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Multi-Drug Resistant Gram Negative Bacilli (MUGSI) Surveillance

Purpose

MUGSIMulti-drug resistant gram-negative bacilli (MuGSI) are common causes of infections in both healthcare and community settings. Examples of gram-negative bacilli include E. coli and K. pneumoniae. These bacteria are increasingly becoming resistant to some antibiotics commonly used to treat them. To monitor trends in the incidence of MuGSI, we conduct population based surveillance among residents of Monroe County, NY.

Goals and Objectives

  • Evaluate the population-based incidence of carbapenem-nonsusceptibility among common strains of Enterobacteriaceae, Pseudomonas aeruginosa, and Acinetobacter species and describe how the incidence changes over time
  • Better characterize carbapenem-nonsusceptible strains in sites submitting data in order to inform prevention efforts
  • Describe known resistance mechanisms among a subset of carbapenem-nonsusceptible Enterobacteriaceae

Activities

Working with laboratories in Monroe County, the surveillance team identifies carbapenem resistant organisms, as well as those resistant to third generation cephalosporins. Demographic data, as well as data about the nature of the identified bacterial culture are collected to identify potential risk factors for infection and to classify cases as  Hospital-onset (HO), healthcare-associated community onset (HACO), or community-associated (CA). Selected isolates are sent to the Centers for Disease Control and Prevention (CDC) for further study.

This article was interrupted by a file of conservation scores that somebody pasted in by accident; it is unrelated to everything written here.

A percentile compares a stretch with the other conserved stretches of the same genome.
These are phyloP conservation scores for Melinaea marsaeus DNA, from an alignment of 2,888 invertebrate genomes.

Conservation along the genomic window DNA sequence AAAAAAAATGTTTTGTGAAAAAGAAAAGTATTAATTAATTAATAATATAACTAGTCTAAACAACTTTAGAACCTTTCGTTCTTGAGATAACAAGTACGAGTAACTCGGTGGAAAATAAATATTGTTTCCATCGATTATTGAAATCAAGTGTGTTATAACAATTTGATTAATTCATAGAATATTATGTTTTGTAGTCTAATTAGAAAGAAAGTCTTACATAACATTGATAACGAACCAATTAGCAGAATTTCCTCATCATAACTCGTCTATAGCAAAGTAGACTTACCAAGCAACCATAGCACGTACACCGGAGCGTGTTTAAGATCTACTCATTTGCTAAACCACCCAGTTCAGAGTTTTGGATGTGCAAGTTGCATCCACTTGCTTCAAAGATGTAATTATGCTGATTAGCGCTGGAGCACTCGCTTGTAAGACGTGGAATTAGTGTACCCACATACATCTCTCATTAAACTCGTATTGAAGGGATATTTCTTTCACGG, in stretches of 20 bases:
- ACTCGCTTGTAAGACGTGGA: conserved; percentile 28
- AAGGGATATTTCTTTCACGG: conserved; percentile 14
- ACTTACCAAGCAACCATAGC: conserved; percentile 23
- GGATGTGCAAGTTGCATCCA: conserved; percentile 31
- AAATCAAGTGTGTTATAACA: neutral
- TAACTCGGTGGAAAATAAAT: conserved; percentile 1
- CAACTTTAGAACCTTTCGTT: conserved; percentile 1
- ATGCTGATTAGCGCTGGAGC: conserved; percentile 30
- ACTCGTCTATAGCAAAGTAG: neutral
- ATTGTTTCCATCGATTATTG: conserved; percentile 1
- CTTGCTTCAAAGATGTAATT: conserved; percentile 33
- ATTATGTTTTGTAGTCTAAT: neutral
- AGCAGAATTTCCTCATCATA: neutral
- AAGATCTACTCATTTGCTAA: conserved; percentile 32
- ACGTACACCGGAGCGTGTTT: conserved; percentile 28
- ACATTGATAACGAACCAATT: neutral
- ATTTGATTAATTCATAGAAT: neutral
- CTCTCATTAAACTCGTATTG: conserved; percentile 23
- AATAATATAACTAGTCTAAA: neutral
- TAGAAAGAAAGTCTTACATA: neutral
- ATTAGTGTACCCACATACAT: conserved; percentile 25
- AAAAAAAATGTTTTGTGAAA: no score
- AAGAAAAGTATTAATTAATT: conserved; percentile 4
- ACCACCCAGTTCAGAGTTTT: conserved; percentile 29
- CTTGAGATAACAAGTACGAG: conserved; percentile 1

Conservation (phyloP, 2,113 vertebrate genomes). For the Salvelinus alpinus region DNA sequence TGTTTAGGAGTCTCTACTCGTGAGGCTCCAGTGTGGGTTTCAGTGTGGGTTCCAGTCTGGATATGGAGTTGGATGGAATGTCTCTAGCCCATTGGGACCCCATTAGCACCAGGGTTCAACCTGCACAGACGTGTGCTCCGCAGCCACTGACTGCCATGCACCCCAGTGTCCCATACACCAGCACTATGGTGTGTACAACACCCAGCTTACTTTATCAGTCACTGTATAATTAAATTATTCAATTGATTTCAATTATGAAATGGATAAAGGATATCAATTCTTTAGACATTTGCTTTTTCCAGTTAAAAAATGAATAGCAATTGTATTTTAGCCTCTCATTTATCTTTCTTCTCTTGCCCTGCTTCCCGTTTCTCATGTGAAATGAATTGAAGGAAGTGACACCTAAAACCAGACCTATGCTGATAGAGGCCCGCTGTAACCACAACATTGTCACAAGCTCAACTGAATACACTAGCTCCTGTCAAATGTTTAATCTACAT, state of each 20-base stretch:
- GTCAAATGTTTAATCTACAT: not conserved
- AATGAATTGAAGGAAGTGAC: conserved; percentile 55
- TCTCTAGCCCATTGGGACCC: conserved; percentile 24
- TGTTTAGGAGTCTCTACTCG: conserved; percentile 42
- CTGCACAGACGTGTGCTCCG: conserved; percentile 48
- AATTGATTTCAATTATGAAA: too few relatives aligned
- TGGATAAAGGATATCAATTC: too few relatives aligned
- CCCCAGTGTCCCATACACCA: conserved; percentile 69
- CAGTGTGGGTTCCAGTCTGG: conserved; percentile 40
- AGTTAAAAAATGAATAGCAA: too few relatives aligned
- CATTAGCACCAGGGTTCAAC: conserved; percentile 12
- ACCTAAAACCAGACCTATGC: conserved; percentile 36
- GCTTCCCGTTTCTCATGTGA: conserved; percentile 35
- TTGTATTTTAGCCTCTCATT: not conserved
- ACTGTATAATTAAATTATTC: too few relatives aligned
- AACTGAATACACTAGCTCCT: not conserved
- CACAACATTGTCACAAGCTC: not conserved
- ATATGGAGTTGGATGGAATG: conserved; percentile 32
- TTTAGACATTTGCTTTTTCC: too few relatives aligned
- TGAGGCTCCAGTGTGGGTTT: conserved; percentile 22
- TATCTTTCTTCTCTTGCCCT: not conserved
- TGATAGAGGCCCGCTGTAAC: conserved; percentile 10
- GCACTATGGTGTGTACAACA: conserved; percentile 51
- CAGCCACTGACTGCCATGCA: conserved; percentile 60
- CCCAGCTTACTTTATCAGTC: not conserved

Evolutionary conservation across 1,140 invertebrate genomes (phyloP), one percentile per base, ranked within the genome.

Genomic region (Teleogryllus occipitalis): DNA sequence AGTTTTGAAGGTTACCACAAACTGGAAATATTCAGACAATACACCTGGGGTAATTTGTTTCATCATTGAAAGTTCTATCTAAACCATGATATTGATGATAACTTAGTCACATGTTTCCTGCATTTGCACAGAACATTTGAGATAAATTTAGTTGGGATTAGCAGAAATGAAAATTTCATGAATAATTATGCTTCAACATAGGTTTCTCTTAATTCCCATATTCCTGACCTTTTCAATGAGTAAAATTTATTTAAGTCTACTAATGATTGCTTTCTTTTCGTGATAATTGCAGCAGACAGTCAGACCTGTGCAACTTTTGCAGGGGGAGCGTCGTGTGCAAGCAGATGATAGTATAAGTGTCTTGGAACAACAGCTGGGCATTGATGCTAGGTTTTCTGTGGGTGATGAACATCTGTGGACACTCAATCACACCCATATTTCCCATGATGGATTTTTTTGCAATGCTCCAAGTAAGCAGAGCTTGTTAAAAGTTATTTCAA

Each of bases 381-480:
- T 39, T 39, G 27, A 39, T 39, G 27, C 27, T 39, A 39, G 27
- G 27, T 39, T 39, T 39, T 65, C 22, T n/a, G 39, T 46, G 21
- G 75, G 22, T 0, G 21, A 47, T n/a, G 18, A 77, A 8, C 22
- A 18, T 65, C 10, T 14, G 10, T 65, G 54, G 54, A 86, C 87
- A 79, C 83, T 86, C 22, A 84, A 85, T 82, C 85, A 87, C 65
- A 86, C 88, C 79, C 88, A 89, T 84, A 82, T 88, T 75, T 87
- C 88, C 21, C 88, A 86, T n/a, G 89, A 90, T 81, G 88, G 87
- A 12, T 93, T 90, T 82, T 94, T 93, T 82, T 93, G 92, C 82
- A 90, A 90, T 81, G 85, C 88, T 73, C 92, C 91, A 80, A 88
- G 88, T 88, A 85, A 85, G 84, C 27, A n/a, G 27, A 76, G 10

Data

Classification of MuGSI* cases - Monroe County, 2013-2016

MuGSI graph

*includes carbapenem-resistant E. coli, Klebsiella pneumoniae, Klebsiella oxytoca), Enterobacter aerogenes, E. cloacae complex, Acinetobacter baumannii, A. baumannii complex, and A. calcoaceticus-baumannii complex.

Publications

  • Wozniak JE; Band VI; Conley A; Rishishwar L; Burd EM; Satola SW; Hardy D; Tsay R; Farley MM; Jacob JT; Dumyati G; Jordan IK; Weiss DS.  A Nationwide Screen of carbapenem-resistant reveals an isolate with enhanced virulence and clinically undetected colistin-heteroresistance. Antimicrob agents and chemother. 2019;Epub 2019 Feb 25. doi: 10.1128/AAC.00107-19.
  • Guh, A: Bulens., SN; Mu, Y; Jacob, JT; Reno, J; Scott, J; Wilson, LE, Sc,M; Vaeth, E; Lynfield, R; Shaw, KM; Snippes, PM; Vagnone, MT(ASCP); Bamberg, WM; Janelle, SJ; Dumyati, G; Concannon, C; Beldavs, Z; Cunningham, M; Cassidy, M; Phipps, EC; Kenslow, N; Travis, T; Lonsway, D; Rasheed, JK; Limbago, BM; Kallen, AJ. Epidemiology of Carbapenem-Resistant Enterobacteriaceae in 7 US Communities, 2012-2013. Journal of the American Medical Association. 5 October 2015. Article Link
  • Magill, SS; Dumyati, G; Ray, SM; Fridkin, SK. Evaluating Epidemiology and Improving Surveillance of Infections Associated with Health Care, United States. Emerging infectious diseases. 2015 Sep; 21(9):1537-42. Article Link